“Because THC, unlike alcohol, is fat-soluble rather than water-soluble, there is no clear or consistent relationship between THC in the blood and THC in the brain, which means THC blood levels do not correspond neatly to degrees of impairment. Complicating the situation further, individual responses to a given dose of THC vary widely, especially when you compare occasional marijuana users to regular consumers, who may develop tolerance to the drug’s effects or learn to compensate for them.”
“Even states that have legalized marijuana for all adults 21 or older do not necessarily have rational DUI laws. Illinois, Nevada, and Washington make drivers automatically guilty at THC blood levels that regular consumers commonly exceed even when they are not impaired, while Michigan still has a zero tolerance law that treats any amount of THC as conclusive DUI evidence.”
“Changes in the ice are part of a larger “cascade effect,” as Webster describes it, in which delayed winter ice growth leads to thinner ice, which melts more easily in the summer months compared to older, thicker sea ice. This creates more open ocean.
This transformation contributes to both regional and global warming. Where a white sea ice surface would have reflected sunlight, the dark water absorbs heat, which further reduces ice growth. This change in albedo (or reflectivity) on sea and land in the Arctic is one of the main reasons the region is heating at twice the global average rate, according to the National Oceanic and Atmospheric Administration’s 2019 Arctic Report Card. According to the recent Nature Communications study, it will also be a significant contributor to global warming.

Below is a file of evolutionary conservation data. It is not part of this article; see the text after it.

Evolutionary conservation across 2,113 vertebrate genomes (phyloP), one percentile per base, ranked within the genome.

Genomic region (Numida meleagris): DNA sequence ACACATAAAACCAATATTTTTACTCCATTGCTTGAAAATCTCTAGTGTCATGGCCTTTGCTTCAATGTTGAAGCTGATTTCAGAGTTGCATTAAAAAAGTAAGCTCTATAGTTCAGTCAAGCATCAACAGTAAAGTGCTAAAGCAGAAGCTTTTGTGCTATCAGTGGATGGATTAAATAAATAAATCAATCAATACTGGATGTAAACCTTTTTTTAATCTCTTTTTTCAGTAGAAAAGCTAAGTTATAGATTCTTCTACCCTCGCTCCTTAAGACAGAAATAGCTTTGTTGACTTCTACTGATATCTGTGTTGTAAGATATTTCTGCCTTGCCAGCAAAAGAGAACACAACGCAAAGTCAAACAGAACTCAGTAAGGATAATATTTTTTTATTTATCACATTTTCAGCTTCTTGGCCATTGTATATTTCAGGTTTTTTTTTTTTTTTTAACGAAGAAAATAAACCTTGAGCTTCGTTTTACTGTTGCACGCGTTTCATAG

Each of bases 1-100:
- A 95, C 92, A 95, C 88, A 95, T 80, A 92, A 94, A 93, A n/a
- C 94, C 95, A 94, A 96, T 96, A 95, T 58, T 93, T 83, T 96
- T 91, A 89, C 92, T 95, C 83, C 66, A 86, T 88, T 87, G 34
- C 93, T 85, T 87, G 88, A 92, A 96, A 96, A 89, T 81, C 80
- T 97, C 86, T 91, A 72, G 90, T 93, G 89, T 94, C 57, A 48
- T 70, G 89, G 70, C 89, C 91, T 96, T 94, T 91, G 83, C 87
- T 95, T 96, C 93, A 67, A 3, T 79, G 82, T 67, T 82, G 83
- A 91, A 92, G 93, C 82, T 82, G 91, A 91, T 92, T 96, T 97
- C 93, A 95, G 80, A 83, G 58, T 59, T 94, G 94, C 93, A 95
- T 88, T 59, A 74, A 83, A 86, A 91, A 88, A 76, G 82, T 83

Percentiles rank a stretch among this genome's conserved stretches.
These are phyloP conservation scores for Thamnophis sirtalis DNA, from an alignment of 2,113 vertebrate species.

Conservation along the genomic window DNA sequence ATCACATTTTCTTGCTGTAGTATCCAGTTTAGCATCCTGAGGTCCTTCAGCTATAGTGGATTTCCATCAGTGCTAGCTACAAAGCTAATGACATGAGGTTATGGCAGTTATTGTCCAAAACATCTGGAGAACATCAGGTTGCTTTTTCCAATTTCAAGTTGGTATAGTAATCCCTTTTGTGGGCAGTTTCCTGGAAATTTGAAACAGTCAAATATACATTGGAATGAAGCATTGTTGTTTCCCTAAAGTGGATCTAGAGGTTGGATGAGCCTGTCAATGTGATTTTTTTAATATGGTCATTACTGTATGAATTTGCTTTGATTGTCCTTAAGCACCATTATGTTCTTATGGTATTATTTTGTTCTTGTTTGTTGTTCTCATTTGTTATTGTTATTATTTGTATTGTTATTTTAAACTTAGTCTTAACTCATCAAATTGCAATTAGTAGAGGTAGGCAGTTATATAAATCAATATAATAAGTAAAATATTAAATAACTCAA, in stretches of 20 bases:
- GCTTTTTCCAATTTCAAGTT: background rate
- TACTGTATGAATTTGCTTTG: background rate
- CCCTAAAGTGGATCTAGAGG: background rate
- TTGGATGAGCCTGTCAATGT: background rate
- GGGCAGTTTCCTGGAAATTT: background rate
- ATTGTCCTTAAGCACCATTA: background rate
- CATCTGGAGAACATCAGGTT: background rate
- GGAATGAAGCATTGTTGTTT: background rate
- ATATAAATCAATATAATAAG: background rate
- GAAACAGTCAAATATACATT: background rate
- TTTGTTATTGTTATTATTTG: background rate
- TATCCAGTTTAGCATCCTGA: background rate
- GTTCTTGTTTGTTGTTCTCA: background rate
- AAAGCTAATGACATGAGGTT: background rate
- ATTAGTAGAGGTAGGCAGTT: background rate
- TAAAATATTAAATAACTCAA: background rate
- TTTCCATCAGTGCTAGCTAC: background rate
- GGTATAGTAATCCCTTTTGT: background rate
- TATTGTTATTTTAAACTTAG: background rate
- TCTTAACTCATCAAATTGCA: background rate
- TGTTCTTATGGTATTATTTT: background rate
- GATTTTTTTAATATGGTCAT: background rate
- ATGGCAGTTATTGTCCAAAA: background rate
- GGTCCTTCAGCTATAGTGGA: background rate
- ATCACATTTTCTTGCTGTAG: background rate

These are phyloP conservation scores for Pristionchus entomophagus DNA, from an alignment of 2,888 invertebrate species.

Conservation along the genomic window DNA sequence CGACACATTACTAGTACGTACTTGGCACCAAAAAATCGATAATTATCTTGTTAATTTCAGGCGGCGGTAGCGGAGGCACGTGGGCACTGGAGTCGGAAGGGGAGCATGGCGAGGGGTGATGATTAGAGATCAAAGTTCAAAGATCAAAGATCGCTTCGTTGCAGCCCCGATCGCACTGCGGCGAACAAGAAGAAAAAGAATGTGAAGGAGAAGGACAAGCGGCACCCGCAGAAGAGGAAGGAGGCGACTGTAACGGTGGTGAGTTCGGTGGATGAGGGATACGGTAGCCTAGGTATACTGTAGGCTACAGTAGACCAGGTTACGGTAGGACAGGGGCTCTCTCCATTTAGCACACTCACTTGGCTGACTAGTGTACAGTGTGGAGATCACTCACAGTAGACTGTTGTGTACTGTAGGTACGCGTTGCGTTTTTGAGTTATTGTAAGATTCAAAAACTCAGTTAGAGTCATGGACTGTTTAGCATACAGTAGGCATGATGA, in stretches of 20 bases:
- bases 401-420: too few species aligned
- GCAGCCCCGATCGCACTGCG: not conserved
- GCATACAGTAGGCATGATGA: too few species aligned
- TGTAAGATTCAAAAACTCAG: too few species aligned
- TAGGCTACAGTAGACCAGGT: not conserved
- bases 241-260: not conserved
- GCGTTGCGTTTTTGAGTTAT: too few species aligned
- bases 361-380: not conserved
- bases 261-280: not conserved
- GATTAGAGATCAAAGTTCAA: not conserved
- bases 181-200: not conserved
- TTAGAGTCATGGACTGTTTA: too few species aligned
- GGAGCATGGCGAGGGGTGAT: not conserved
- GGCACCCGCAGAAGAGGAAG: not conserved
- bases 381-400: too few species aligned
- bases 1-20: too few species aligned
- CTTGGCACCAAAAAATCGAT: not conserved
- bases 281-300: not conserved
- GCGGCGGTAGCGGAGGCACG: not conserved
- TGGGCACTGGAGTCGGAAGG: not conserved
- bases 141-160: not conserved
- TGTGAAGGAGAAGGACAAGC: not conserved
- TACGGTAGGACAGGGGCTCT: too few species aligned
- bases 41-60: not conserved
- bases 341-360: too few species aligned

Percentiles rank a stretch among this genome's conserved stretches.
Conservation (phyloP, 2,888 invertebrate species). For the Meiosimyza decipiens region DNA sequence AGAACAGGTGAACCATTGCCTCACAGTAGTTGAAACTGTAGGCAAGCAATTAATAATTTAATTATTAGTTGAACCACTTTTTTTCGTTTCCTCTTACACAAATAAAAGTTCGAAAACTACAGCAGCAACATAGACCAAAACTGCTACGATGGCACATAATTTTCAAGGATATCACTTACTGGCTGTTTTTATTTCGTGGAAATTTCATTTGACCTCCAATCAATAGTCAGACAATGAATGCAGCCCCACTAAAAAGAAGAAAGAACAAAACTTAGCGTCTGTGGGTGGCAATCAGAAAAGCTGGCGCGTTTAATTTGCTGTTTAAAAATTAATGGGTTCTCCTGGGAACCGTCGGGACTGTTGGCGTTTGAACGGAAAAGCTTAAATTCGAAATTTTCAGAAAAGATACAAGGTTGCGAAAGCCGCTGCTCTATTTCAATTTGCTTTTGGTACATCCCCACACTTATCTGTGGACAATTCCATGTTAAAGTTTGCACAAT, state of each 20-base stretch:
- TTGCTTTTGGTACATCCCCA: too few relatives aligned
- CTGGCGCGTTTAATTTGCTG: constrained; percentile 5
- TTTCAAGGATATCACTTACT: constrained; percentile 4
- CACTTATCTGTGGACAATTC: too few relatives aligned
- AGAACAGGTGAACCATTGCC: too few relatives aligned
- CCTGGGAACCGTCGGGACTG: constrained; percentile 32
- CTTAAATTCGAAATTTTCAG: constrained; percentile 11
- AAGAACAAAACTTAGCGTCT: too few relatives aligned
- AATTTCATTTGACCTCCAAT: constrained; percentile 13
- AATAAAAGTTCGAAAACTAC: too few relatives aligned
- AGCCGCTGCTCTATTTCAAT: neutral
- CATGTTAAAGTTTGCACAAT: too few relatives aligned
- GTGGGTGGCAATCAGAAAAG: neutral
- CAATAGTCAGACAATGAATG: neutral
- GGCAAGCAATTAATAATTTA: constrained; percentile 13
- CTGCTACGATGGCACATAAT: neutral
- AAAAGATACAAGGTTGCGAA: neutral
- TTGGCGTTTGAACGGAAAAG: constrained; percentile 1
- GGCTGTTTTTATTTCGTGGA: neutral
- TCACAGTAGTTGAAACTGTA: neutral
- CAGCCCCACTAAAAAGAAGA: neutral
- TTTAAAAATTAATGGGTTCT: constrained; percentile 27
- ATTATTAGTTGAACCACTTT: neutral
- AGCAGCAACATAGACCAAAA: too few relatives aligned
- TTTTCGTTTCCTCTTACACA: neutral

Near Greenland — which holds a massive ice sheet — the warming loop set off by sea ice loss has a minor effect on its warming, but not a substantial effect on the ice sheet itself, researchers found in a 2019 study in Geophysical Research Letters.
The sea ice shift could also impact seasonal weather, potentially intensifying extreme weather. However, Labe says the issue requires further research. “Scientists are actively studying the connections between Arctic sea ice loss and wintertime weather patterns in North America, Europe, and Asia,” he said. “However, these relationships remain highly uncertain in the scientific literature and for seasonal weather forecasts.”
For now, the plummeting sea ice volumes are a startling reminder of just how rapidly the planet is changing, and how dire the consequences of delaying radical cuts in greenhouse gas emissions will be.”
“Many Vietnamese Americans — particularly first-generation, older immigrants with low English proficiency — had become more radically conservative, or were exposed to and sympathetic with these pro-Trump views.
From my reporting on immigrant Asian communities, I found that some Vietnamese immigrants who might not understand the nuances of racism in America felt threatened by the social unrest and looting in cities. A few even became counterprotesters at local Black Lives Matter rallies.”
“many first-generation Vietnamese were already conservative to begin with. Having left behind a communist-led country, they may be averse to liberal politics, deeply religious, and invested in the idea of the American dream. Guided by a tide of Vietnamese- and English-language misinformation, however, these radical right-wing views are now quietly held by a not-so-insignificant minority”
“Some Vietnamese Americans don’t align themselves entirely with other immigrants. Many are wartime refugees who fought against the communist North Vietnamese army alongside American soldiers, my mom explained. They had no choice but to leave their home country.
The way she sees it, Vietnamese people deserve to be here, but America shouldn’t just accept anyone. “A country is like a home,” she told me in Vietnamese. “You can’t just let anyone inside your home.”